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Why Kanye’s anti-Semitism matters

Author writes how Kanye’s anti-Semitic rants were not limited to threatening violence but he also invoked a variety of demeaning anti-Semitic tropes and stereotypes

Kanye West holds his first rally in support of his presidential bid in North Charleston, South Carolina, July 19, 2020. (Photo: REUTERS/Randall Hill)

One doesn’t just wake up and make a string of anti-Semitic remarks without some deep-seated hatred of Jewish people. 

The latest example comes from none other than the famous entertainer/designer Kanye West, Ye. His mental illness is not an excuse. Kanye’s hateful rants demonstrate a great paradox of anti-Semites throughout history: using a platform of “fame” to make vile statements about Jews, while at the same time, disproving the anti-Semitic screed that “Jews control Hollywood” where he’s famous. Surely if that were the case, he’d never have been able to make such statements there to begin with. 

But that’s not the only contradiction in Kanye’s anti-Semitism. 

One can be forgiven for making an ignorant, hurtful mistake. Yet, unfortunately, when called out about it, Kanye became more offensive rather than being humble, contrite or even apologetic. That’s as bad as his offensive series of statements, because he had the opportunity to do right but he chose to double-down on the oldest hatred in the world. 

One of Kanye’s most egregious statements, with the potential to incite assaults against Jews, was his vow to “go death con 3 ON JEWISH PEOPLE” – evoking “DEFCON,” a term referring to a high state of alert in the U.S. military. I don’t necessarily believe that he’s advocating for widespread violence against Jews, another Holocaust or anything of the sort. But maybe he is. We don’t know because he didn’t clarify or apologize. And he’s simply too ignorant and arrogant to care.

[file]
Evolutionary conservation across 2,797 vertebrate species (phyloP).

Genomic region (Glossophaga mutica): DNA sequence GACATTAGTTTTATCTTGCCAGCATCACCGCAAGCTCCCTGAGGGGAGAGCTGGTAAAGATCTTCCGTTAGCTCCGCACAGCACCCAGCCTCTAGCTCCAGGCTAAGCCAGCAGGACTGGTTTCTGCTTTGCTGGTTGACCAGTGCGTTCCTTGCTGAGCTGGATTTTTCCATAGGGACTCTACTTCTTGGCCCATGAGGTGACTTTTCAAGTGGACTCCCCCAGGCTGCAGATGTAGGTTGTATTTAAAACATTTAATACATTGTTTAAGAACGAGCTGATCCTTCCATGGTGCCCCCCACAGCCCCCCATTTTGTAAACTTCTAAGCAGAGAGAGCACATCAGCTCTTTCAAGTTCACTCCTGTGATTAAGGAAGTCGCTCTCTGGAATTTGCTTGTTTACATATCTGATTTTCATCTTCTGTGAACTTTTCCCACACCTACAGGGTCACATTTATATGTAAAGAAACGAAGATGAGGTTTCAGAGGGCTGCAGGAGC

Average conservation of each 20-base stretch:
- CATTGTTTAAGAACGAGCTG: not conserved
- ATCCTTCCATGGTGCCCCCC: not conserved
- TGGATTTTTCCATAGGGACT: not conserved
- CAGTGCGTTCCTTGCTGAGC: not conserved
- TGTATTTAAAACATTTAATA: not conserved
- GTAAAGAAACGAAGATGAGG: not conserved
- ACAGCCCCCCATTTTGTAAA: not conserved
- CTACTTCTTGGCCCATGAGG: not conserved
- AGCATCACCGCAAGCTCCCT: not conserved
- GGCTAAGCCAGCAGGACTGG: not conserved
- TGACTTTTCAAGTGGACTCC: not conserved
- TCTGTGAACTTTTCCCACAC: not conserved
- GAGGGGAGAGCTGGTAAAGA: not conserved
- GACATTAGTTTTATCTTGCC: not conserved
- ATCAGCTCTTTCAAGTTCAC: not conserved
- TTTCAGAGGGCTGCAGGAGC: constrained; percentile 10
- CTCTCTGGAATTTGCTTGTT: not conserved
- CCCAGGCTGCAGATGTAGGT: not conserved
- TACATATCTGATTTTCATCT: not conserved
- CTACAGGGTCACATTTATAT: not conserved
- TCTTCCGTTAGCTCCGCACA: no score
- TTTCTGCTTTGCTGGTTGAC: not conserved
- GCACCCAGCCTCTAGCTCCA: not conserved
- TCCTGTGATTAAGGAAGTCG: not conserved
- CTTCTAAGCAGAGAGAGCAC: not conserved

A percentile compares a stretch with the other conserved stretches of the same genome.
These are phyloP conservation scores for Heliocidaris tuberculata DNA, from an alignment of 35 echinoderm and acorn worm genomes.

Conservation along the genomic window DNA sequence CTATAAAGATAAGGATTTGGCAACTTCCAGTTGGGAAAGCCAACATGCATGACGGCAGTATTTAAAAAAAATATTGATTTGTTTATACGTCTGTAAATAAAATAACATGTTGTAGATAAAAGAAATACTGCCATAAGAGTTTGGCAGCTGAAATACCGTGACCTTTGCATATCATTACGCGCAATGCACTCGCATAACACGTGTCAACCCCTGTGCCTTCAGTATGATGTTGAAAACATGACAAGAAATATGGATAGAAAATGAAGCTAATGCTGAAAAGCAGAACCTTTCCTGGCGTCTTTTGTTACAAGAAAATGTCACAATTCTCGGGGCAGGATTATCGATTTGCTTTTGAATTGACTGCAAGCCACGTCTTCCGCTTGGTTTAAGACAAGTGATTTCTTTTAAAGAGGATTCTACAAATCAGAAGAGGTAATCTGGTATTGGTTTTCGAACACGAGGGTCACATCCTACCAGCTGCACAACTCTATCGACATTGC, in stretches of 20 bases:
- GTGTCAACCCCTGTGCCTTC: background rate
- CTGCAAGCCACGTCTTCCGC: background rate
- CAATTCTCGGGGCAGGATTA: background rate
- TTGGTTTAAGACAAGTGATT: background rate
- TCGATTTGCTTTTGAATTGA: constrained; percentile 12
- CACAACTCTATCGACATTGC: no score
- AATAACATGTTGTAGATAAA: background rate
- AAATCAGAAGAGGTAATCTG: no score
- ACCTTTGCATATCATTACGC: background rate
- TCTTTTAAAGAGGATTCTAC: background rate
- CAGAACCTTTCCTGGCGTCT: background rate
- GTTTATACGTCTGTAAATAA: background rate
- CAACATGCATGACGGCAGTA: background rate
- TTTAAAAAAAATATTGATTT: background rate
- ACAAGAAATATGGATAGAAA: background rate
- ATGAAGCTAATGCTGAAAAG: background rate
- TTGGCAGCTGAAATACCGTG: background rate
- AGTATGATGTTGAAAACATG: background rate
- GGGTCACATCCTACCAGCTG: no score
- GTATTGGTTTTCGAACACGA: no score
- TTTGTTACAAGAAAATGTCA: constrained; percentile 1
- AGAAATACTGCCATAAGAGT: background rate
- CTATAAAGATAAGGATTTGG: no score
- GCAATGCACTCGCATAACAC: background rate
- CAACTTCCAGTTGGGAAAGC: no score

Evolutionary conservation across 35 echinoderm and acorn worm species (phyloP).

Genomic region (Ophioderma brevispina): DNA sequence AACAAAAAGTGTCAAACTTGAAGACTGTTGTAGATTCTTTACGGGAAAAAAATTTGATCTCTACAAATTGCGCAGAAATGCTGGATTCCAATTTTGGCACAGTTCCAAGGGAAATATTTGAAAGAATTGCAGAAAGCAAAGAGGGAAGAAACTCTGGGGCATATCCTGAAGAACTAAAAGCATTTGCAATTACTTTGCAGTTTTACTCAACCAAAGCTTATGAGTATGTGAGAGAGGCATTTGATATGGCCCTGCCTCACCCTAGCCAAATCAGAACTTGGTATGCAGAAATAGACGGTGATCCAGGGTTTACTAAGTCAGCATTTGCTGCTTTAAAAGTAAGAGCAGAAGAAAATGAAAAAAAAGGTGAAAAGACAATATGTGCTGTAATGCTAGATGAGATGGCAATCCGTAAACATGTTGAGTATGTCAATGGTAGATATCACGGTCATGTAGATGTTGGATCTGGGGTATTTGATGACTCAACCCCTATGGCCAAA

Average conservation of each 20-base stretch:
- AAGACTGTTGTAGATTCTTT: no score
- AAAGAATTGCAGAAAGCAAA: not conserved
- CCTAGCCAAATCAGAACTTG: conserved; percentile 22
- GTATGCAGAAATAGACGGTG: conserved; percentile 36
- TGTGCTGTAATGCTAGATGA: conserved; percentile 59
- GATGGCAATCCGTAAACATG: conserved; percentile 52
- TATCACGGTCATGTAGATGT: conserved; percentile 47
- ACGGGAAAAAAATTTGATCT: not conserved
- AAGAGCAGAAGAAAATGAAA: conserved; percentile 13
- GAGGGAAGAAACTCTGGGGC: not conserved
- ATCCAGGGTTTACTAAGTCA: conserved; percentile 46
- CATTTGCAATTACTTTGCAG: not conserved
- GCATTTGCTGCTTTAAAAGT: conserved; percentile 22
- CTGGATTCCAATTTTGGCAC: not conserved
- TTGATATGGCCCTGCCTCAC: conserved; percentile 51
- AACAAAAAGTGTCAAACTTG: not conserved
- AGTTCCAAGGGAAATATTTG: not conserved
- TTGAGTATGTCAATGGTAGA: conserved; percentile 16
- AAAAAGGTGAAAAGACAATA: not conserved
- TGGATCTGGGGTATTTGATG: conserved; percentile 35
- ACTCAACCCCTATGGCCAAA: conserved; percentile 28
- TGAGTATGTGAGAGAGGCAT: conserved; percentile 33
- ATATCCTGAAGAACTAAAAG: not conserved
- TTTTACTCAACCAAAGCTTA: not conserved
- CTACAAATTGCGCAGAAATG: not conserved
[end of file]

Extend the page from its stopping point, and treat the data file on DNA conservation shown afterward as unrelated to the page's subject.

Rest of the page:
His followers saw no problem with hanging banners over a major L.A. highway, supporting Kanye’s anti-Semitic remarks, punctuated with a Nazi “Heil Hitler” salute. 

Kanye’s anti-Semitic rants were not limited to threatening violence. He also invoked a variety of demeaning anti-Semitic tropes and stereotypes. 

Speaking on Tucker Carlson’s show, somehow a discussion about the Abraham Accords came up, the 2020 agreements between Israel and four Arab countries brokered by the Trump administration. Kanye couldn’t resist the opportunity to headline his anti-Semitism. He said that he “thought” the agreement was motivated by (Trump’s Jewish son-in-law) Jared Kushner’s greed: “I just think it was to make money,” he said.

After Kanye’s “Death con 3” comment was deleted by Meta (the parent company of Facebook and Instagram), Kanye invoked the anti-Semitic trope of Jews controlling the media, flipping to Twitter to call out Facebook’s Jewish founder Mark Zuckerberg, saying, “Who do you think created cancel culture?” I’m sure that Kanye was not referring to the Jamaican bobsled team. 

Before Twitter deleted Kanye’s anti-Semitic tweets, he was able to get off a volley of offensive statements, underscoring the idea of Jewish control of the media. 

“You guys have toyed with me and tried to black ball anyone whoever opposes your agenda,” he wrote. In case anyone doubted what Kanye meant, a few days later, he used another platform to rant: “Jewish people have owned the Black voice. Whether it’s through us wearing the Ralph Lauren shirt, or it’s all of us being signed to a record label, or having a Jewish manager, or being signed to a Jewish basketball team, or doing a movie on a Jewish platform like Disney.”

“You get used to paparazzi taking a picture of you, and you don’t get money off it. You just get used to being screwed by the Jewish media. The Jewish media blocked me out,” he wrote. 

If all this weren’t bad enough, Kanye took a low road, down a path of nonsensical and offensive historical revisionism. 

He wrote, “The funny thing is I actually can’t be Anti-Semitic because black people are actually Jew also.” Caught in his crosshairs are not only Jews as a whole, undermining them with an absurd derivative of replacement theology, but also the black Jews who he mocks and delegitimizes.